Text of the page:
Against the Tide: Women Reformers in American Society

By Paul A. Cimbala; Randall M. Miller | Go to book overview
16.
Ibid., 34-35.
17.
Ibid., 35.
18.
Beecher, "Female Education,"219.
19.
Ibid.; Joan N. Burstyn, "Catharine Beecher and the Education of American Women," New England Quarterly 47 ( 1974): 398-399.
20.
Sklar, Catherine Beecher, 72.
21.
Ibid., 74.
22.
Rugoff, The Beechers, 56.
23.
Third Annual Report of the American Woman's Education Association and of the General Agent, May 1855 ( New York, 1855), 8.
24.
The statement is attributed to Angelina Grimké when she toured Hartford Female Seminary in 1831.
25.
Beecher, Educational Reminiscences, 68.
26.
Boydston, Kelly, and Margolis, The Limits of Sisterhood, 43.
27.
Ibid., 45.
28.
Rugoff, The Beechers, 174.
29.
Catharine Beecher, An Essay on Slavery and Abolition with Reference to the Duty of American Females ( Philadelphia, 1837), 5.
30.
Ibid., 14-17.
31.
Esther L. Bruland, "Great Debates: Ethical Reasoning and Social Change in Antebellum America: The Exchange Between Angelina Grimké and Catharine Beecher" (Ph.D. diss., Drew University, 1990), 175. Whether by accident or design, in her reply to Beecher, Grimké misspelled Catharine's name. Beecher also made a mistake, addressing Grimké as Miss A. D. Grimké (her middle initial was E.).
32.
Beecher, An Essay on Slavery, 98.
33.
Sklar, Catharine Beecher, 134-136.
34.
Angelina E. Grimké, Letters to Catherine E. Beecher, in Reply to An Essay on Slavery and Abolition, Addressed to A. E. Grimke ( Boston, 1838), 103, 108.
35.
Ibid., 114-115.
36.
Ibid., 115-116.
37.
Ibid., 122.
38.
Ibid., 119.
39.
Catharine Beecher, Woman's Suffrage and Woman's Profession ( Hartford, Conn., 1871). Perhaps too close for comfort for Catharine was the conversion to the suffrage cause of her youngest sister, Isabella Beecher Hooker. Twenty-two years younger than Catharine, Isabella represented a new generation of women. Although she grew up under the shadow of her famous sister, and attended the Hartford and Cincinnati schools, Isabella eventually rejected her sister's theory of social power for women in favor of female political power. Hooker's thoughts crystallized during the period in which Catharine Beecher's public career was drawing to a close. See Isabella Beecher Hooker, Shall Women Vote? A Matrimonial Dialogue (n.p., 1860) and A Mother's Letter to a Daughter on Woman Suffrage ( Hartford, Conn., 1870).

BIBLIOGRAPHY

Boydston Jeanne, Mary Kelly, and Anne Margolis. The Limits of Sisterhood. The Beecher Sisters on Women's Rights and Woman's Sphere. Chapel Hill, N.C., 1988.

-17-

Notes for this page

Add a new note
If you are trying to select text to create highlights or citations, remember that you must now click or tap on the first word, and then click or tap on the last word.
One moment ...
Project items

Items saved from this book

This book has been saved
Highlights (0)
Some of your highlights are legacy items.

Highlights saved before July 30, 2012 will not be displayed on their respective source pages.

You can easily re-create the highlights by opening the book page or article, selecting the text, and clicking “Highlight.”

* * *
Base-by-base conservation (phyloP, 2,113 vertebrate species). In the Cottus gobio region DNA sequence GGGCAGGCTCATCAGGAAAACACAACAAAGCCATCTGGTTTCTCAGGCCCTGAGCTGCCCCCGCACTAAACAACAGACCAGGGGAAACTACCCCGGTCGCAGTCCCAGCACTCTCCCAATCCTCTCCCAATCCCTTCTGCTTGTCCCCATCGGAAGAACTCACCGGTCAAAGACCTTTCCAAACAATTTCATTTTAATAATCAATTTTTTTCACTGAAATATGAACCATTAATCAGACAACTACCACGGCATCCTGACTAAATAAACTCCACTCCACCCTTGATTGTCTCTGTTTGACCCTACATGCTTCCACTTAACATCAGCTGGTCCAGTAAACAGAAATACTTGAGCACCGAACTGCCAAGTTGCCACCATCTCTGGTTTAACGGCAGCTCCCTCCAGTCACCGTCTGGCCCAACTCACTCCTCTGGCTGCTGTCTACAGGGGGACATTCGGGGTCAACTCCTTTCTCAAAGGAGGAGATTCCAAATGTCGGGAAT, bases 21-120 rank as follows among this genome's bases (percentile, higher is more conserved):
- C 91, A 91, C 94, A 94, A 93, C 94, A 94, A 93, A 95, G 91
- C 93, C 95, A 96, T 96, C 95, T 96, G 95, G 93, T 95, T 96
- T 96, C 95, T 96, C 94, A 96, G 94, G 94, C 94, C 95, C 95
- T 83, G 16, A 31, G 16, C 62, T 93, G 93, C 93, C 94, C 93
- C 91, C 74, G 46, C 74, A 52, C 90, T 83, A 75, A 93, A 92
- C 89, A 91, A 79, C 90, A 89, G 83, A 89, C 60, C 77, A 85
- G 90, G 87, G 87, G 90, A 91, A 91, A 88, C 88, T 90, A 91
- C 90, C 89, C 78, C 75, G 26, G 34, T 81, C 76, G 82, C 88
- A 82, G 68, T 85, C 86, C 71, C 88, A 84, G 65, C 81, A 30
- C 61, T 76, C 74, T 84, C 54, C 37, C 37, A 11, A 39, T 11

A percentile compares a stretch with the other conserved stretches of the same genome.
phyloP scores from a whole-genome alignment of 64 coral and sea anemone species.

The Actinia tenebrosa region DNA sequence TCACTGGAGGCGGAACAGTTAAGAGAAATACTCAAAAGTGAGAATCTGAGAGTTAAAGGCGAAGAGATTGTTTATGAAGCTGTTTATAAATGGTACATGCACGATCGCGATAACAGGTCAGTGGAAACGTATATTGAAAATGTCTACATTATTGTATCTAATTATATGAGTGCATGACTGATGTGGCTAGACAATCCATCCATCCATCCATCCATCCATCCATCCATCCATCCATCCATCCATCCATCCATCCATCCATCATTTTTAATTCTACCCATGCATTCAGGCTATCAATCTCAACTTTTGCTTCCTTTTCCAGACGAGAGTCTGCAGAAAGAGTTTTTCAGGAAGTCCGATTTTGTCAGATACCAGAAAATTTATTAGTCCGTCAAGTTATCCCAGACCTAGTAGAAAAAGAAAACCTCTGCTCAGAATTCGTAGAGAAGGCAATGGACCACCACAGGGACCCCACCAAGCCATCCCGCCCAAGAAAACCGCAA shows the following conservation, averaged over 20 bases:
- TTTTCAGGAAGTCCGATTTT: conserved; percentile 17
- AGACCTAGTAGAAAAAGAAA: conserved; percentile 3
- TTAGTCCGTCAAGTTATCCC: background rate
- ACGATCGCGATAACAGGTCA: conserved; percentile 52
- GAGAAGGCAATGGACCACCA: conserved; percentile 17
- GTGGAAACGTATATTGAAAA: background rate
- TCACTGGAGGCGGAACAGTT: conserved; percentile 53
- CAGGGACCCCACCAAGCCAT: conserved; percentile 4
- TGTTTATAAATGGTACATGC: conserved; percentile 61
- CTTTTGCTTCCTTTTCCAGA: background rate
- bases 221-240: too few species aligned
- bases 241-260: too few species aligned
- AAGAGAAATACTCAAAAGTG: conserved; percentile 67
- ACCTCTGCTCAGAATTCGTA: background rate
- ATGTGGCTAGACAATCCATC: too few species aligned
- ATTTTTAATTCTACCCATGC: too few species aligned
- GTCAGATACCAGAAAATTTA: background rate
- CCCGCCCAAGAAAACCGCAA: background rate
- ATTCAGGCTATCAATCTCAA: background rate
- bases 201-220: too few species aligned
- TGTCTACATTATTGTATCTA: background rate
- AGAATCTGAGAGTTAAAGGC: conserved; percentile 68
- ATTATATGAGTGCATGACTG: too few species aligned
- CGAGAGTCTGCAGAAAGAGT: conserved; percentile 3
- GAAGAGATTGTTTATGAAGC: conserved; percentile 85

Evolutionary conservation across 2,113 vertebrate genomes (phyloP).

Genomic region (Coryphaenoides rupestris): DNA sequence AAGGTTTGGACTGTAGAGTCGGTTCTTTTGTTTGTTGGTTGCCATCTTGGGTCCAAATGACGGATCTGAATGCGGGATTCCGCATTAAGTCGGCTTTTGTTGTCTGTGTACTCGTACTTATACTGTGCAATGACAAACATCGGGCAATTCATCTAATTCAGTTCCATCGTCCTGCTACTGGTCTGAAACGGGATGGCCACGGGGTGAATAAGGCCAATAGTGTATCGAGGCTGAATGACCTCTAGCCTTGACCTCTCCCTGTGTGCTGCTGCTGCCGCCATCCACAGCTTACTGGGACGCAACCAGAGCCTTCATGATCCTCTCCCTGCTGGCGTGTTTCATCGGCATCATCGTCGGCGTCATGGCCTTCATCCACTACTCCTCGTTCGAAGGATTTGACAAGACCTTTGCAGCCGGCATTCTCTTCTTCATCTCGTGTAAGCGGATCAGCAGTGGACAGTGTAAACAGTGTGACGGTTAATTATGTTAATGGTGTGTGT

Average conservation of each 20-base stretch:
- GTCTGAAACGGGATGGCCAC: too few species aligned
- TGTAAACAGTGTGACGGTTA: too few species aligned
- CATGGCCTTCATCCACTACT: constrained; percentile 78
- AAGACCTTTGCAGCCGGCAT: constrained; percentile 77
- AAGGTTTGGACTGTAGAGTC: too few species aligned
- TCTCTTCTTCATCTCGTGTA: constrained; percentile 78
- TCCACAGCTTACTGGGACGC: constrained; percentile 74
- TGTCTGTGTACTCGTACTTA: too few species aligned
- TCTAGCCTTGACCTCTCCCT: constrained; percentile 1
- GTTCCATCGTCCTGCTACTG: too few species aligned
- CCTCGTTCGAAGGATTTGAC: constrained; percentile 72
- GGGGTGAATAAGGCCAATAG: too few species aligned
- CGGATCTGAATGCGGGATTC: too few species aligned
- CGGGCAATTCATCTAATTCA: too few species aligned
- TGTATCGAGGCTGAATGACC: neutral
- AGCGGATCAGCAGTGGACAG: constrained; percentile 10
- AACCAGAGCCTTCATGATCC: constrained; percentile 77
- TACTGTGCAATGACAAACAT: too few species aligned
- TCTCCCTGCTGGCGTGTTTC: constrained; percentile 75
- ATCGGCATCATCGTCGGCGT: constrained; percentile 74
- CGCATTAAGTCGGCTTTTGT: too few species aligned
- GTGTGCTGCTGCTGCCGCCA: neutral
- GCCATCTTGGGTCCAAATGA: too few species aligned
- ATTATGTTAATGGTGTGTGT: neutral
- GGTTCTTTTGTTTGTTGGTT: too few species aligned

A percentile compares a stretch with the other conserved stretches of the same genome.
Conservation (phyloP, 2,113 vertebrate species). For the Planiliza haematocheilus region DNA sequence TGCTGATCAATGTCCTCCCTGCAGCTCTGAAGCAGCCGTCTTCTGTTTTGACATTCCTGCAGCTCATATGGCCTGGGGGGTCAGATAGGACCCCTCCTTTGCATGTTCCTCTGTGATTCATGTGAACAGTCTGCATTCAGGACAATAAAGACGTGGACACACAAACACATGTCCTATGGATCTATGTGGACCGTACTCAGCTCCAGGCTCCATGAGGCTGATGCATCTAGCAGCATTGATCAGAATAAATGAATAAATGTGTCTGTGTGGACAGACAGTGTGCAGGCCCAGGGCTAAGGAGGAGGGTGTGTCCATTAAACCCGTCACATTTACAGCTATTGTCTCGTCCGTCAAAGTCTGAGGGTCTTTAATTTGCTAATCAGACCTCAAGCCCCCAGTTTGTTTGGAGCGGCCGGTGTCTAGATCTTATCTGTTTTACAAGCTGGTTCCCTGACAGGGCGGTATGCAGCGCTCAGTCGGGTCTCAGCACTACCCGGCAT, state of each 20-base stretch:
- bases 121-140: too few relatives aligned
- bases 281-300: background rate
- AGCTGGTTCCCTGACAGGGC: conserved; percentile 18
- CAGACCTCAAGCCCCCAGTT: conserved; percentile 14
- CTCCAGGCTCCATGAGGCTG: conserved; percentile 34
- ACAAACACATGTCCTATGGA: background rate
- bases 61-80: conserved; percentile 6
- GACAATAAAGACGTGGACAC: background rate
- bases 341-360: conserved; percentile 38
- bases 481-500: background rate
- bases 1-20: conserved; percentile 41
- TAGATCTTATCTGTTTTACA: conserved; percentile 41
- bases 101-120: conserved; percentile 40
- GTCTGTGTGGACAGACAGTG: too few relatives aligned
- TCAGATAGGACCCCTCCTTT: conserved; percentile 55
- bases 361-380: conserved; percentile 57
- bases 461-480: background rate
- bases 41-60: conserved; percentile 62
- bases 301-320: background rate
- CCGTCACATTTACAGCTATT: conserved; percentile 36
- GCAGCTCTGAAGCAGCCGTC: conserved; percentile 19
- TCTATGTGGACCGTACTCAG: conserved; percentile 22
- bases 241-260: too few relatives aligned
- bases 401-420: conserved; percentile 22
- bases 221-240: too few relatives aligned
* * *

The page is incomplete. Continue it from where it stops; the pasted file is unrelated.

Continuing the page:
Citations (0)
Some of your citations are legacy items.

Any citation created before July 30, 2012 will labeled as a “Cited page.” New citations will be saved as cited passages, pages or articles.

We also added the ability to view new citations from your projects or the book or article where you created them.

Notes (0)
Bookmarks (0)

You have no saved items from this book

Project items include:
  • Saved book/article
  • Highlights
  • Quotes/citations
  • Notes
  • Bookmarks
Notes
Cite this page

Cited page

Style
Citations are available only to our active members.
Sign up now to cite pages or passages in MLA, APA and Chicago citation styles.

(Einhorn, 1992, p. 25)

(Einhorn 25)

1

1. Lois J. Einhorn, Abraham Lincoln, the Orator: Penetrating the Lincoln Legend (Westport, CT: Greenwood Press, 1992), 25, http://www.questia.com/read/27419298.

Cited page

Bookmark this page
Against the Tide: Women Reformers in American Society
Settings

Settings

Typeface
Text size Smaller Larger
Search within

Search within this book

Look up

Look up a word

  • Dictionary
  • Thesaurus
Please submit a word or phrase above.
Print this page

Print this page

Why can't I print more than one page at a time?

Full screen
/ 172

matching results for page

Cited passage

Style
Citations are available only to our active members.
Sign up now to cite pages or passages in MLA, APA and Chicago citation styles.

"Portraying himself as an honest, ordinary person helped Lincoln identify with his audiences." (Einhorn, 1992, p. 25).

"Portraying himself as an honest, ordinary person helped Lincoln identify with his audiences." (Einhorn 25)

"Portraying himself as an honest, ordinary person helped Lincoln identify with his audiences."1

1. Lois J. Einhorn, Abraham Lincoln, the Orator: Penetrating the Lincoln Legend (Westport, CT: Greenwood Press, 1992), 25, http://www.questia.com/read/27419298.

Cited passage

Welcome to the new Questia Reader

The Questia Reader has been updated to provide you with an even better online reading experience.  It is now 100% Responsive, which means you can read our books and articles on any sized device you wish.  All of your favorite tools like notes, highlights, and citations are still here, but the way you select text has been updated to be easier to use, especially on touchscreen devices.  Here's how:

1. Click or tap the first word you want to select.
2. Click or tap the last word you want to select.

OK, got it!

Thanks for trying Questia!

Please continue trying out our research tools, but please note, full functionality is available only to our active members.

Your work will be lost once you leave this Web page.

For full access in an ad-free environment, sign up now for a FREE, 1-day trial.

Already a member? Log in now.